With these figures it isn't difficult to get figures like an acceleration from 0 to 100 Km/h in a mere 2.5 seconds and a top speed well over 300 Km/h, but these figures don't tell the entire story. Thanks to the low weight and extensive use of carbon fiber, the Sesto Elemento is very rigid and offers driving pleasure not possible in other cars ... the Sesto Elemento offers a totally new dimension experience behind the wheel of a super car.
The Sesto Elemento might look angular from some angles, but every line in the design is there for a purpose, the two creases at the front lead to two red painted air outlets, while the double front spoiler firmly points forward. The headlights are paired with high power LED lights while at the rear we recognize the trademark y-shape LED first used on the Reventòn, while being at the rear you can't miss the innovative exhaust pipes that surface and the basis of the rear wing ... and are triangular shaped, a shape that is used all over the Sesto Elemento as a design clue.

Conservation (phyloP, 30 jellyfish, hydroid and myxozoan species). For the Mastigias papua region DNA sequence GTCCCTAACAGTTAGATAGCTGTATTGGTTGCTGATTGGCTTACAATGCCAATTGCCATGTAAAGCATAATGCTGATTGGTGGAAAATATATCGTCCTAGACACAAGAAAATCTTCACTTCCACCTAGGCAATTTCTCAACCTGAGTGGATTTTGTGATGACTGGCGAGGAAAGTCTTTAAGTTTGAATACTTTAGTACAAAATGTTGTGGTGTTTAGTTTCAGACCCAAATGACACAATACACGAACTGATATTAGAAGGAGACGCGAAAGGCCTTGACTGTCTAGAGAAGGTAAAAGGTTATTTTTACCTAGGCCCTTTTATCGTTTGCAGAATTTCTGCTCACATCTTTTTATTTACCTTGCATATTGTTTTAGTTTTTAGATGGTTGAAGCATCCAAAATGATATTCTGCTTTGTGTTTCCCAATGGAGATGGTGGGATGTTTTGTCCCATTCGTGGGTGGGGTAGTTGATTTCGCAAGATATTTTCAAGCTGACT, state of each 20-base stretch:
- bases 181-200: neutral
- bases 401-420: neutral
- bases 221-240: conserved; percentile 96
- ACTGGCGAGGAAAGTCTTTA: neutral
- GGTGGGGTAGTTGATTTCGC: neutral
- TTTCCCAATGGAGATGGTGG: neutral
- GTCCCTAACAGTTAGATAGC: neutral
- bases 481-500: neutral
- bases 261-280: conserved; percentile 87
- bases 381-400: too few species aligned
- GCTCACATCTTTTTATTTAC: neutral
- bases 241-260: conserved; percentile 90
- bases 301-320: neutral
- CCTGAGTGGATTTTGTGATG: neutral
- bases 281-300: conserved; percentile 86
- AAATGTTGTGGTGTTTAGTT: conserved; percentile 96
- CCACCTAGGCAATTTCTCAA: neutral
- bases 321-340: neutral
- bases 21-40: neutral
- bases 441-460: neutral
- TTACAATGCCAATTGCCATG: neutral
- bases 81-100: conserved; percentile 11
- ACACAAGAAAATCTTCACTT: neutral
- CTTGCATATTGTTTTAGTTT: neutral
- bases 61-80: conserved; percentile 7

The engine cover is made in one piece and has two air intakes pointed forward and a total of ten, hexagon air outlets, reminiscent of the number of cylinders of the Gallardo LP570-4 Superleggera engine used in this concept car, remember the Miura from the Sixties ? Well the engine cover on the Miura also opened in one single unit ... just like on the Sesto Elemento today.